Superbrothers: Sword and Sworcery EP is an experimental amalgamation of music and video games where your lady-hero named “The Scythian” explores a surreal world in search of the three Trigons after discovering the all-powerful Megatome. A cigar-munching businessman dubbed the “Archetype” guides her throughout the journey. Trigons? Archetype? Megatome? Yup, this is a video game.
With its chunky retro visuals and unbelievable soundtrack, it’s easy to fall in love at first sight. Deny it all you want, but graphics are a huge component of video games, and Sword and Sworcery conjures the perfect mix of retro pixelated graphics and deliciously smooth animation. It’s just a shame the game portion wasn’t able to hold up its end of the bargain, and Sword and Sworcery constantly trips over its own artistic ambitions.
There is something to be said for a game that knows its audience, and Sword and Sworcery plays its geeky target fans like an 80s Casio keyboard. Everything about this game shrieks that it was created for someone with more than a passing knowledge of games who will soak in its not-so-subtle references to Zelda, Twitter synchronization, and self-referential erudite dialogue: “We were like, groan not another fetch quest amirite?” Read more
Sword & Sworcery EP turned a lot of heads when it was released last year on iOS, but believe it or not, there are still a few holdouts who have yet to succomb to the power of the electronic fruit company. Those rebels should be pleased to hear that the pixelated point-and click adventure will be headed to Steam on April 16. A Mac version will be available “before the summer solstice” (that’s June 20!).
“It is our sincere hope that this new edition of the project will connect with a broad audience, people who have access to a computer and who have a fondness for musically-inclined computer-enabled stories of myth & mystery,” Capybara Games wrote on its blog.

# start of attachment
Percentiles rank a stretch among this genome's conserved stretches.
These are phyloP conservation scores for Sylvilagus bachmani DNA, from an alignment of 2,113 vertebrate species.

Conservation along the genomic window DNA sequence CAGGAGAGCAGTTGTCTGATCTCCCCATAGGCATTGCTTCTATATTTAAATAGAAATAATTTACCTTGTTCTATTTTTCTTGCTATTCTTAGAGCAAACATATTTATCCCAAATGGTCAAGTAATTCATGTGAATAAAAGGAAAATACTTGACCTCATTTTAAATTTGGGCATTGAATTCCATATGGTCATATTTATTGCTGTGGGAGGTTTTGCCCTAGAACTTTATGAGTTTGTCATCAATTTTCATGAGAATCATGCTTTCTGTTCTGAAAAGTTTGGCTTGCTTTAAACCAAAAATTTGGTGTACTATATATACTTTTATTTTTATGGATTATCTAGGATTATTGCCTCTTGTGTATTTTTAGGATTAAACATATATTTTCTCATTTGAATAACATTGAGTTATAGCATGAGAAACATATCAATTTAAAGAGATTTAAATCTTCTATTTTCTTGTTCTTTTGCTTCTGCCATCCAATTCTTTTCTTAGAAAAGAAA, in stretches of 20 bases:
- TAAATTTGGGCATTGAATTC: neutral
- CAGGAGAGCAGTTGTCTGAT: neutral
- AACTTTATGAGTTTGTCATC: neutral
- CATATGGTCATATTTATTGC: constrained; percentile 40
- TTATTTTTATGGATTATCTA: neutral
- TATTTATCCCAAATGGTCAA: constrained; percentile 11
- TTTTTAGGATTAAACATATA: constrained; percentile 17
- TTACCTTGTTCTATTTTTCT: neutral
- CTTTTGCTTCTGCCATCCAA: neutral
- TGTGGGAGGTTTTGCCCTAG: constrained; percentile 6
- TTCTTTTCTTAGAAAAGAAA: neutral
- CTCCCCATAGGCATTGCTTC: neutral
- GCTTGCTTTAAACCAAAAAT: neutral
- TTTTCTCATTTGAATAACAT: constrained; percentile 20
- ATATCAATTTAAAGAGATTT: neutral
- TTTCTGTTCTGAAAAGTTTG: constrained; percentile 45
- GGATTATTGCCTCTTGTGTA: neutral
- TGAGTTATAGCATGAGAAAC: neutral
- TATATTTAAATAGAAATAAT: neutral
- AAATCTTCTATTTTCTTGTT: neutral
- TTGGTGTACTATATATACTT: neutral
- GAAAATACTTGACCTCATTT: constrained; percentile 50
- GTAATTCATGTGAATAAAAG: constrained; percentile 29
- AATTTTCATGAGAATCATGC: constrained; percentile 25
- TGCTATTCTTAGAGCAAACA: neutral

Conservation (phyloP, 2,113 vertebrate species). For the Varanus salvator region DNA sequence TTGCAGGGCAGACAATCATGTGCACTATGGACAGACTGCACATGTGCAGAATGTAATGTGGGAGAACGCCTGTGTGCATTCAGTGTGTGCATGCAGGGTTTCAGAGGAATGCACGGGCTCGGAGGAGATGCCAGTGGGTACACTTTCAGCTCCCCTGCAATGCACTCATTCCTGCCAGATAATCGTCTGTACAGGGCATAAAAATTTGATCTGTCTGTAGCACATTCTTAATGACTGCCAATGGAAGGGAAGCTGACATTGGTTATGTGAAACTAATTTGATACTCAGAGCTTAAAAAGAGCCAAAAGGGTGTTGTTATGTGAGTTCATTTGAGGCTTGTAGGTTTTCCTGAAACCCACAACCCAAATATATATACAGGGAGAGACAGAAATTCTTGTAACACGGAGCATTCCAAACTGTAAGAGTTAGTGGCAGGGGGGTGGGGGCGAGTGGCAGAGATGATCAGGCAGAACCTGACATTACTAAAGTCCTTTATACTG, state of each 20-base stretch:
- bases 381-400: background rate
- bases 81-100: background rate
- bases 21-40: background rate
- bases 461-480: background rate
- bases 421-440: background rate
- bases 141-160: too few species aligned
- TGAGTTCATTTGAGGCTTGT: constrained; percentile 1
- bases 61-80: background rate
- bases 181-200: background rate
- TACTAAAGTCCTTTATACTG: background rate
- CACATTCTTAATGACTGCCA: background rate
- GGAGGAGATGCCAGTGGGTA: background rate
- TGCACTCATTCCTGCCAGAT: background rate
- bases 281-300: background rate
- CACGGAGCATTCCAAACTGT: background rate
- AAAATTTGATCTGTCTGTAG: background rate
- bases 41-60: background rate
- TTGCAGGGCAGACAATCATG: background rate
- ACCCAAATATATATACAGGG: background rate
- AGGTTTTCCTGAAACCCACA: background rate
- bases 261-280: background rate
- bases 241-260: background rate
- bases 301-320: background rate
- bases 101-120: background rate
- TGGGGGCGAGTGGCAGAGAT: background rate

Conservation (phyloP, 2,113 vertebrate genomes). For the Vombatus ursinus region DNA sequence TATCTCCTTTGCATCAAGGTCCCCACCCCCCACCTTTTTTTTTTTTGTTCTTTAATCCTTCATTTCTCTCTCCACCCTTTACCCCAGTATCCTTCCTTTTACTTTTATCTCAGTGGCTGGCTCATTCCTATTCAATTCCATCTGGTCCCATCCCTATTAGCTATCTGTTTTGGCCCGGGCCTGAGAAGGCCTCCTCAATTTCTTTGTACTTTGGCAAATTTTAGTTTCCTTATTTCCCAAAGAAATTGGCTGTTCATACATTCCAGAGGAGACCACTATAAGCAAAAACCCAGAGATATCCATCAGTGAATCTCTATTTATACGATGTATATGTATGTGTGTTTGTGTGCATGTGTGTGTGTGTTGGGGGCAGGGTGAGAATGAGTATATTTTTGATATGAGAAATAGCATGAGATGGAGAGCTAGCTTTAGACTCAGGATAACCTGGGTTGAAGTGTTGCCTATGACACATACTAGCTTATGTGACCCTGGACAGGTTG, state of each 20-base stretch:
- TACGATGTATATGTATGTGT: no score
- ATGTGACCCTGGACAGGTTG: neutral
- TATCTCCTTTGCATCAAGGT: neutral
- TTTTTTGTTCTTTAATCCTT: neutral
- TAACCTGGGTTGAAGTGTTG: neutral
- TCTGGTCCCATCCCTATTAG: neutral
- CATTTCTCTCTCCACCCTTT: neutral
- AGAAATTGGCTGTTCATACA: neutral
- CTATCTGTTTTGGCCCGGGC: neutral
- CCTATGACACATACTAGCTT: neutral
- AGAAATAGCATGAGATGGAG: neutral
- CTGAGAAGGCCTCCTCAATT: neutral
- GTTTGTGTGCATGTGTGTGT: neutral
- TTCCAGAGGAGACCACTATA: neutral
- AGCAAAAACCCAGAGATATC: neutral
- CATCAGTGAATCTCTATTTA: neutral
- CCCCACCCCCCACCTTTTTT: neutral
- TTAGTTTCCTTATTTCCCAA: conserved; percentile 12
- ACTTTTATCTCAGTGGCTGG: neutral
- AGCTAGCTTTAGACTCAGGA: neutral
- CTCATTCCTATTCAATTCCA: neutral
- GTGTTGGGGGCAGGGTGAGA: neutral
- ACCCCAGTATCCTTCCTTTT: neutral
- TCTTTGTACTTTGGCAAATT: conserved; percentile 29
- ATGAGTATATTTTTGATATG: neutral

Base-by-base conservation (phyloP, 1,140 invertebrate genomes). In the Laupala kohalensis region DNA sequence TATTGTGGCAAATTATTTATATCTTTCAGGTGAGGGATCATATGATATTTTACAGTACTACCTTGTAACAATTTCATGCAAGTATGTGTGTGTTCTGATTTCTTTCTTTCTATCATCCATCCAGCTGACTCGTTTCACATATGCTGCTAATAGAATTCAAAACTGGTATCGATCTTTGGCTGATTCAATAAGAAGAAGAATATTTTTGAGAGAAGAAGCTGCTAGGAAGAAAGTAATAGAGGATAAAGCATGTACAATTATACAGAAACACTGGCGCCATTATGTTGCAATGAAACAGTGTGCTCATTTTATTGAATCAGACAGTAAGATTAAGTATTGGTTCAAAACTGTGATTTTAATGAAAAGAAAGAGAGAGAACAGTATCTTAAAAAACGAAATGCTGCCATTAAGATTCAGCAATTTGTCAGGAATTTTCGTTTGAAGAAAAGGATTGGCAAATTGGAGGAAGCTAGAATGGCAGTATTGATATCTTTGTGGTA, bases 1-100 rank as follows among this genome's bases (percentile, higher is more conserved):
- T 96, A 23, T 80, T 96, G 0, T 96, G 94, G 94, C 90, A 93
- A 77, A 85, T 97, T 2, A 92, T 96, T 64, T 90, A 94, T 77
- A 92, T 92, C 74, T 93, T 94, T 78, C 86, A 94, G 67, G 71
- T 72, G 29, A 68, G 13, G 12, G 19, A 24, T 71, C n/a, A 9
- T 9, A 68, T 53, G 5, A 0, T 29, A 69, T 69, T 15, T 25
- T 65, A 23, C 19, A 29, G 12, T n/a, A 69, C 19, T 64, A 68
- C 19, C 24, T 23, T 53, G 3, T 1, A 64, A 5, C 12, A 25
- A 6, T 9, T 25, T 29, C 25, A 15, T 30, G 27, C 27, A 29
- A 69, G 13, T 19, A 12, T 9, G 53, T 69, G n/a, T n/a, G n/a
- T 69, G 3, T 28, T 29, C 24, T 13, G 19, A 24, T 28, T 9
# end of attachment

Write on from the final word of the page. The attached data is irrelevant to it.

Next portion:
The developer promised a “faithful representation” of the original game, but there will be some minor tweaks to accommodate the 2-button mouse. We’ll find out how faithful it is when we get our hands on it this weekend at PAX East.
Source: Capybara Games
Monday morning at the 26th Annual Game Developer’s Conference, Nathan Vella, President of Capy Games, narrated a panel titled Perhaps a Time of Miracles Was at Hand: The Business & Development of #Sworcery. The presentation illustrated the trials and tribulations they faced when producing the iOS hit. Selling 350,000 copies of an independent title is a milestone by any standards, but that feat was not reached without a keen business sense.
One of the first points he brought to our attention was their willingness to crowd source and seek contributions from friends. “We opened our development to contributors,” Vella stated, which essentially were friends who loved the idea of the game and were eager to offer their talents. These talents included posters and the occasional piece of art for use within the title itself. This is a great way to not only gauge interest, but also get more mouths talking about your project, but he warned, “contributors will only contribute to the project if they believe in the project.”